You're probably wondering, “That’s all great Vicar David, but what do we do when we’ve done everything possible to mend the relationship.” “What do we do when the other person is stubborn and refuses to listen to us?” “Or, what if the impartial third party or group help can’t help mend the brokenness?” “Or, what do we do when all options are exhausted?”
The very last option, “Is to go back to square one.” If all else fails, that last option is to part ways. We continue to be open, welcoming, and listen to the way we would with people we don’t know. We continue to reach out, as Jesus said, to the tax collectors and Gentiles. This might be the healthiest option. We part ways and trust that God will restore us or the other person in another community.
Just because we part ways doesn’t mean we wish the other person ill will or pain. We can continue to pray, think about it, and be reconciled to others from afar. It might be with that distance when we or the other person has had time and space to reflect. Sometimes it’s within another community where we, or they, will receive impartial insight. This is only capable because Christ is with us. It’s only capable to restore broken relationships because Christ is present. But how far are we willing to go to bring about reconciliation?
This is what Ian experienced one day when he was walking down the street. Ian, a young college student, saw in a glistening window a sign that read, “The Church of the Second Chance.” He almost kept walking, but the music he heard stopped him.
He quietly entered the church, and slipped into a back pew, hoping not to draw too much attention to himself. After the service was over, the pastor, Pastor Emmett, saw him and introduced himself to Ian. As they talked, all the emotions Ian had been holding inside the past few weeks flooded to the surface. He began to confess to Pastor Emmett.
“What’s wrong, Ian,” Pastor Emmett asked? “Everything has happened so quickly,” Ian said. “It started when I told my brother his wife was cheating on him. And then later that night…he drove into a wall. Then a few days later his wife overdosed on sleeping pills. I helped cause that too. I guess I shouldn’t have told him. But I was really mad. I was babysitting for them and they made me miss a really important date with my girlfriend.”
“Now I’m not even sure she was cheating on him. It looks as if my parents are going to have to raise the children. My sister’s busy with her own kids and I’m away at college most of the time. I don’t think they're up to it. I don’t think anyone will ever be the same after this. I’ve prayed to God for forgiveness. I believe it worked although I didn’t get an answer in plain English. The problem is I just don’t feel forgiven.”
“Ian,” Pastor Emmett said, “You can’t just say, ‘I’m sorry, God.” “Why anyone could do that much. You have to offer reparation. Jesus helps us do what we can’t undo. I know you won’t be able to speak to your brother and his wife, but you, for instance, could begin by raising the children.”
“What?! Raise the children,” Ian exclaimed, “But I’m only a freshman and at college? “Perhaps you should drop out.” “Drop out? Is this some kind of test?” “Ian, I know it’s not that simple. But God does want to know how far you’ll go to undo the harm you’ve done.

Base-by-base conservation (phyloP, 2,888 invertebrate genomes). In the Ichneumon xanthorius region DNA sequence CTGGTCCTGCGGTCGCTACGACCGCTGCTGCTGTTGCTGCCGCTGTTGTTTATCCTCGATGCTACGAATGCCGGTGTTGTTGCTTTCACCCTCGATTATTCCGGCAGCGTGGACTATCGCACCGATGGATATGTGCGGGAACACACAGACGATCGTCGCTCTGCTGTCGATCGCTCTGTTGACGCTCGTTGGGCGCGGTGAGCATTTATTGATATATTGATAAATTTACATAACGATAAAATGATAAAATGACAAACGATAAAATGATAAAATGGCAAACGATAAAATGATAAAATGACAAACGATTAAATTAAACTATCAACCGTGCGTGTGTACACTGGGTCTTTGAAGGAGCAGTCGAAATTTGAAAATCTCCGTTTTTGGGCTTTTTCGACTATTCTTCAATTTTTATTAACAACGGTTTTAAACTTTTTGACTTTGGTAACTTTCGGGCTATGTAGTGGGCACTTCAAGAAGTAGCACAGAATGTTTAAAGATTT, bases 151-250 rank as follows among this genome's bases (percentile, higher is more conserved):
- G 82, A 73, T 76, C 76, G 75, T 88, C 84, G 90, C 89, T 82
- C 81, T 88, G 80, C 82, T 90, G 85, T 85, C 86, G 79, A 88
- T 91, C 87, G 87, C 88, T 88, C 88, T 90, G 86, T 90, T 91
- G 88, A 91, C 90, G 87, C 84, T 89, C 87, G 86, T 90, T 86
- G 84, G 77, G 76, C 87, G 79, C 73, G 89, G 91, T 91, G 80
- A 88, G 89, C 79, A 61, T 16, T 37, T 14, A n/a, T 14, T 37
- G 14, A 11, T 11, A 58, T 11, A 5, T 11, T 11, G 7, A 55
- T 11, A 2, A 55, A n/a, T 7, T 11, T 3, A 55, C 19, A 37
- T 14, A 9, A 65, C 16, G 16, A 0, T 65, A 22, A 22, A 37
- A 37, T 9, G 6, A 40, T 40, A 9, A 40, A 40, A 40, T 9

“Wait! That’s crazy to give up my education and take on a bunch of kids! I’m nineteen years old! What kind of religion is this,” Ian yell?! It’s the religion of forgiveness and reconciliation.
After this Ian went to his parents and explained what he planned to do. They were skeptical, they didn’t want him to drop out of college, and more importantly, they believed he was an upstanding person.
“Look, I’m not doing this to you! It’s something I have to do for myself… to show I’m forgiven to restore my relationship with my brother and his wife.”
Ian had thought there would be questions. But they just sat silently, starring at him. After a while Ian rose awkwardly and left the table. So, to support his new family, Ian became a cabinetmaker. Theologian Stanley Hauerwas, who mentioned this story, reminds us that this career choice is no coincidence. Forgiveness and reconciliation are just like cabinetmaking — they are practices that must be learned slowly and take time.
Being in relationships is difficult. They are learned slowly and take time. It’s hard work to build relationships with our classmates, spouses, friends, or co-workers. We are surrounded by so many challenges in our lives; whether it’s hurricanes to displays of hate, from injustice to intolerance. It’s inevitable that we miss the mark, break our relationships, or sin.
But relationships are worth it. It’s within those relationships where we can share our needs, pain, and hurt. It’s within those relationships where we are able to rely upon each other. This what we as the church can be for the world. This what our communities, our country, our world need. Our society needs reconcilers, menders, or bridge builders. Our world is in need of not us picking sides but to work for the good of all people.
Most importantly, we are not alone in taking on this difficult task. God equips us and is with us. God gives us courage to approach our neighbor face to face. God opens our eyes to their needs. God provides us with the patience and strength when we grow weary.
The only reason we are able to do this is because God intimately gets involved in our lives by coming to us in the flesh through Jesus Christ. Even when we break the relationship; God doesn’t void it. It’s God who loves us so much that God reconcile God’s self to us. That’s the relationship that God, through Jesus Christ, has with all of us.
This is where we get to experience the presence of Christ Jesus. Christ isn’t just in the fanfare of joyous moments and good times. God is with us in the flesh when relationships are reconciled or mended. God is with us in challenges. God is with us as we continually attempt to mend brokenness. And God is with us from now until the end of the age.